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Published November 2023 | Published
Journal Article Open

Analysis of bipolar membranes for electrochemical CO₂ capture from air and oceanwater


Carbon dioxide (CO₂) must be removed from the atmosphere to mitigate the negative effects of climate change. However, the most scalable methods for removing CO₂ from the air require heat from fossil-fuel combustion to produce pure CO₂ and continuously regenerate the sorbent. Bipolar-membrane electrodialysis (BPM-ED) is a promising technology that uses renewable electricity to dissociate water into acid and base to regenerate bicarbonate-based CO₂ capture solutions, such as those used in chemical loops of direct-air-capture (DAC) processes, and in direct-ocean capture (DOC) to promote atmospheric CO₂ drawdown via decarbonization of the shallow ocean. In this study, we develop an experimentally validated 1D model for the electrochemical regeneration of CO₂ from bicarbonate-based carbon capture solutions and seawater using BPM-ED. For DAC, our experimental and computational results demonstrate that pH swings induced by BPM water dissociation drive the formation of CO₂ at the cation-exchange layer|catholyte interface with energy-intensities of less than 150 kJ mol⁻¹. However, high rates of bubble formation increase energy intensity at current densities >100 mA cm⁻². Correspondingly, accelerating water dissociation catalysis and enacting bubble removal could enable CO₂ recovery at energy intensities <100 kJ mol⁻¹ and current densities >100 mA cm⁻². For DOC, mass transport limitations associated with low carbon concentrations in oceanwater suggest that DOC is best suited for clean production of acid and base usable in downstream processes. These results provide design principles for industrial-scale CO₂ recovery using BPM-ED.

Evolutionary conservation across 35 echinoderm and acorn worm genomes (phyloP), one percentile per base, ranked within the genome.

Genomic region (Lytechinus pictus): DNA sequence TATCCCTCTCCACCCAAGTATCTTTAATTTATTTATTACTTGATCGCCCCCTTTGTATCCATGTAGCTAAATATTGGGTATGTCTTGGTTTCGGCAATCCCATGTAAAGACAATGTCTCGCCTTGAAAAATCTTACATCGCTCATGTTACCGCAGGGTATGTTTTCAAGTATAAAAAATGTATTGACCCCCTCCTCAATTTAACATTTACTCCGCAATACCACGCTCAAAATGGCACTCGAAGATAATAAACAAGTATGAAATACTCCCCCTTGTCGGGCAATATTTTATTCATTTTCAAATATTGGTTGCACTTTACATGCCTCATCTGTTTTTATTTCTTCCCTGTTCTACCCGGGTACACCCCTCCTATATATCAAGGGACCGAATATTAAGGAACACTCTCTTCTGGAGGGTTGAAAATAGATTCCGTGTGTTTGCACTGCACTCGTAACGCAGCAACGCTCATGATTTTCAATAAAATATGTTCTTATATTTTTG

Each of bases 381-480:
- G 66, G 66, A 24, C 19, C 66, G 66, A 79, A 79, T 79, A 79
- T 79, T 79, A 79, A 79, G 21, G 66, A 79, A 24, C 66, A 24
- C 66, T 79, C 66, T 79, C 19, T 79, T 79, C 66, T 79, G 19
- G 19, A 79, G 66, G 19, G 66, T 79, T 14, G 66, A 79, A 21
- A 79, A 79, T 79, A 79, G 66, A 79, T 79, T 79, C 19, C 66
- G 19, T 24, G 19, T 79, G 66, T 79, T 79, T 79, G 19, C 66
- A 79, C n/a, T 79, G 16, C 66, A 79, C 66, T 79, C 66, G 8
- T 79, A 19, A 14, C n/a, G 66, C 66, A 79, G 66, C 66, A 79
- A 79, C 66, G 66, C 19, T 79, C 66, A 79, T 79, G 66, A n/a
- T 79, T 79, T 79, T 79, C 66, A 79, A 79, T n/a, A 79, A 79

Copyright and License

© The Royal Society of Chemistry 2023.


This material is based on work performed within the Liquid Sunlight Alliance, which is supported by the U.S. Department of Energy, Office of Science, Office of Basic Energy Sciences, Fuels from Sunlight Hub under Award Number DE-SC0021266. JCB would like to acknowledge support from the National Defense Science and Engineering Graduate Fellowship (NDSEG) supported by the Army Research Office (ARO) under contract FA9550-21-F-0003. The authors would also like to acknowledge Prof. Shane Ardo for helpful discussions regarding the effect of the electric field on the (bi)carbonate anions.

Conflict of Interest

Three of the authors, Éowyn Lucas, Harry A. Atwater and CX Xiang, are stockholders of the company Captura Corporation, which has taken an option to license intellectual property from Caltech related to direct ocean capture with bipolar membranes.


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Additional details

December 12, 2023
December 12, 2023